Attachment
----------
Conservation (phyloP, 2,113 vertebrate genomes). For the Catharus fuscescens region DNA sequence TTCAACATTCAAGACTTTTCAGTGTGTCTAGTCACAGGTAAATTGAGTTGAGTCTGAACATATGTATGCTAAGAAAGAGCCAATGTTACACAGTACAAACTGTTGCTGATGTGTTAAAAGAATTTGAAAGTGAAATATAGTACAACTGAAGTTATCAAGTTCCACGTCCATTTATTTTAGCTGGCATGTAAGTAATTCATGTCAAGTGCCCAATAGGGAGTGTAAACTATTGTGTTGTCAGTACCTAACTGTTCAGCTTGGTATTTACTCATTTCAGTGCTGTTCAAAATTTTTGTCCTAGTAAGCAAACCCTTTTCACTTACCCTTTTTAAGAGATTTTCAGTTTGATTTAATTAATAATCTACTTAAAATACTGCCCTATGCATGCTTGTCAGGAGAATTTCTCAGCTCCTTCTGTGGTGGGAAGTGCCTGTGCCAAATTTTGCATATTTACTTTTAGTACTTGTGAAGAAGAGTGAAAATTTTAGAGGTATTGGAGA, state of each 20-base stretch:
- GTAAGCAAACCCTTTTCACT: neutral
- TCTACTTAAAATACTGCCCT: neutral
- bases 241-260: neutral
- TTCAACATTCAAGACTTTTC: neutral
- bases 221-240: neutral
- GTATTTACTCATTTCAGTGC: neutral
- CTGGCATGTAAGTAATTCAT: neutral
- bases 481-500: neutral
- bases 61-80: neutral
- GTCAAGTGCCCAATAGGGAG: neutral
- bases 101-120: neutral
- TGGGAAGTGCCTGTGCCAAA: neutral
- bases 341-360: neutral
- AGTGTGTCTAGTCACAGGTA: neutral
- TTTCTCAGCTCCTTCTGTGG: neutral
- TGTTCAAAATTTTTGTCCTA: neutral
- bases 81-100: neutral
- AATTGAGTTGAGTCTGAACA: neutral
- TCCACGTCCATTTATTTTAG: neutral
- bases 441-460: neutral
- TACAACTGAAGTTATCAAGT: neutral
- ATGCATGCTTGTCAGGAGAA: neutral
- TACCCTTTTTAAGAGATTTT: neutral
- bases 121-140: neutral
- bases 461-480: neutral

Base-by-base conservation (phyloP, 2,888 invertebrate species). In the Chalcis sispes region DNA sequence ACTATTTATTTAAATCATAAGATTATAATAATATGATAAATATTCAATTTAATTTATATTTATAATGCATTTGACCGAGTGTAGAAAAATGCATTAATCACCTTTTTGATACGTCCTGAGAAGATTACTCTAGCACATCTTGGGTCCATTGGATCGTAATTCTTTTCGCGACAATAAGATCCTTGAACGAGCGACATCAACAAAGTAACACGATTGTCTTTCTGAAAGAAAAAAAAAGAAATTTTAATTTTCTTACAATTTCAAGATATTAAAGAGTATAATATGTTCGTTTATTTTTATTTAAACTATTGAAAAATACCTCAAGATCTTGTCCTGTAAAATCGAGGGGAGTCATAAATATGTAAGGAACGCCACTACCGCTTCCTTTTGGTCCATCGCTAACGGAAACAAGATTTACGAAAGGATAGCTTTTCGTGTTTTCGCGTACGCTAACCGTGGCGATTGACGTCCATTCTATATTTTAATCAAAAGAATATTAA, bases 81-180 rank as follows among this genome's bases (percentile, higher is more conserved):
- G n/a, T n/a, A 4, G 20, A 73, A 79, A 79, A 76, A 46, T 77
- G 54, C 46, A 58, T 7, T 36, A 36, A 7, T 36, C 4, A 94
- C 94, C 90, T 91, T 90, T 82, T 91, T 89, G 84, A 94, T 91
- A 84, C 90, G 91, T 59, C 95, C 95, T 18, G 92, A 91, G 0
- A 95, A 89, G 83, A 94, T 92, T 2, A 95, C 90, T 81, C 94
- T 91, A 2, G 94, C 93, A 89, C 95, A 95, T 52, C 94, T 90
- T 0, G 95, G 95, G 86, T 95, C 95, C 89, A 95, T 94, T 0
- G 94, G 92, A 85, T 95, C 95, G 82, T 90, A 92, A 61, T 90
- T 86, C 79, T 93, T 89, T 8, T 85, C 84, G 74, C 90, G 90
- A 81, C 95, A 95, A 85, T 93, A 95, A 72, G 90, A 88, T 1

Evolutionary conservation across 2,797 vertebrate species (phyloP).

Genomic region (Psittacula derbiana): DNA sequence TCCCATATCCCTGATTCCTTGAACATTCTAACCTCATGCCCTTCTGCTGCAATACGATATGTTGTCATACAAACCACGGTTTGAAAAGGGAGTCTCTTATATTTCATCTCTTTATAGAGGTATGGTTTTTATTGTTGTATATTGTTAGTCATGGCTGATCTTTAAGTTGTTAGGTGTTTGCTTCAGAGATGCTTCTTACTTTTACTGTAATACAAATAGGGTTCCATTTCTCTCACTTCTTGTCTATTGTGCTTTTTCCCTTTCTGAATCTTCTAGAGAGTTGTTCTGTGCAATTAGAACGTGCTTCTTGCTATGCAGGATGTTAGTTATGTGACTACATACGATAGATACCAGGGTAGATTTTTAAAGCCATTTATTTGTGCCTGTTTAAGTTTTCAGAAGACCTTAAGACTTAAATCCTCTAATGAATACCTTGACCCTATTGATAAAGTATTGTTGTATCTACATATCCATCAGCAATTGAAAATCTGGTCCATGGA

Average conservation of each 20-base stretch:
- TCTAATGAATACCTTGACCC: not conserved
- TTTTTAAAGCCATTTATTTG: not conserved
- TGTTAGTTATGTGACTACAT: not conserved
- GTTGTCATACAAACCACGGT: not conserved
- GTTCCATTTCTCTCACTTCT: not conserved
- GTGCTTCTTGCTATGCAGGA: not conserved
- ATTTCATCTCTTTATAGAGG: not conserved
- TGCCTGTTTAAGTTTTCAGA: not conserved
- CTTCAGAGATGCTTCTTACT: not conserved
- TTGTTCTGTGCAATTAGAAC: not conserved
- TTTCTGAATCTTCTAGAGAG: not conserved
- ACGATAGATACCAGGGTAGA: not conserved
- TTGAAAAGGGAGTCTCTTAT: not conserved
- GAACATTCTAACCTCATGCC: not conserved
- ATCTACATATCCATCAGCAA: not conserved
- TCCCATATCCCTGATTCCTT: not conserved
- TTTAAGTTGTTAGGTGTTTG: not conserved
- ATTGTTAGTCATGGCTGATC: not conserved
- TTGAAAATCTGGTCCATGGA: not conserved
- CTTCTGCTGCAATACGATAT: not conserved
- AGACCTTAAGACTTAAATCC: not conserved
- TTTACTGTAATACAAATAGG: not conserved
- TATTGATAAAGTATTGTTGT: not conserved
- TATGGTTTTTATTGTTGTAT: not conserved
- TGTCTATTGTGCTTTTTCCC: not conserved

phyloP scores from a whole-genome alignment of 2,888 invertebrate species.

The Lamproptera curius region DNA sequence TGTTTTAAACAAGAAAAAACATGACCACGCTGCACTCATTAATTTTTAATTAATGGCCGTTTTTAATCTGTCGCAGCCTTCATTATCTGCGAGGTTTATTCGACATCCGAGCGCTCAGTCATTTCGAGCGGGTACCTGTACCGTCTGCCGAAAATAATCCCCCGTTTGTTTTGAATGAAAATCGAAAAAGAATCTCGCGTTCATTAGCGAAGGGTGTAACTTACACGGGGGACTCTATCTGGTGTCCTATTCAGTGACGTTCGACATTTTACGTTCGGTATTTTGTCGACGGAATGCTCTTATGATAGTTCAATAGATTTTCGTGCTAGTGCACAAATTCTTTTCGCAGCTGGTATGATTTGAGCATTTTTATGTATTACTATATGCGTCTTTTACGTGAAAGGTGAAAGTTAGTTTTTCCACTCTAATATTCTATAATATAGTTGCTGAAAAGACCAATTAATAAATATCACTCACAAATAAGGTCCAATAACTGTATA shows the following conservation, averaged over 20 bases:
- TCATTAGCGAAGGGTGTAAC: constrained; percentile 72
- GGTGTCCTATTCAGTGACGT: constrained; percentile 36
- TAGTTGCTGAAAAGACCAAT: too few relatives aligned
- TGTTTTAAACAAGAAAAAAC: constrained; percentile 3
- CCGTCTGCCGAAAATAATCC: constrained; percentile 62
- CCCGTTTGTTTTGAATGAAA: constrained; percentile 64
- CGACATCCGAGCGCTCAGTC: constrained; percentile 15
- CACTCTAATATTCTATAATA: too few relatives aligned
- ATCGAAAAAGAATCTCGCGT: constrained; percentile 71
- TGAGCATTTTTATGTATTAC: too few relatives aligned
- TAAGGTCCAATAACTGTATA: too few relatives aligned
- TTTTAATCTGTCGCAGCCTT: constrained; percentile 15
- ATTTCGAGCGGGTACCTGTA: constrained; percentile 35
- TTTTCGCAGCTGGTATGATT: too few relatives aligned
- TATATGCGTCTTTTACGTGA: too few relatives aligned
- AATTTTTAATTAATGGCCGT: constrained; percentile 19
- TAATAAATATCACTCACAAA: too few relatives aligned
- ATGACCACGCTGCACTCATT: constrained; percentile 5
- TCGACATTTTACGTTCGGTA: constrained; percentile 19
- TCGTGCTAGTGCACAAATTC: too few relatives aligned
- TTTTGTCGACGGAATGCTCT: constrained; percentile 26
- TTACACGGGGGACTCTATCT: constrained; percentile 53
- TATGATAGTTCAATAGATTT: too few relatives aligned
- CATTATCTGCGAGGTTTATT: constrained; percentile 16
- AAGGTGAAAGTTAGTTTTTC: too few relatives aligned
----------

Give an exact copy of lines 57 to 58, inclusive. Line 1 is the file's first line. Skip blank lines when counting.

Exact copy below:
- TTTAAGTTGTTAGGTGTTTG: not conserved
- ATTGTTAGTCATGGCTGATC: not conserved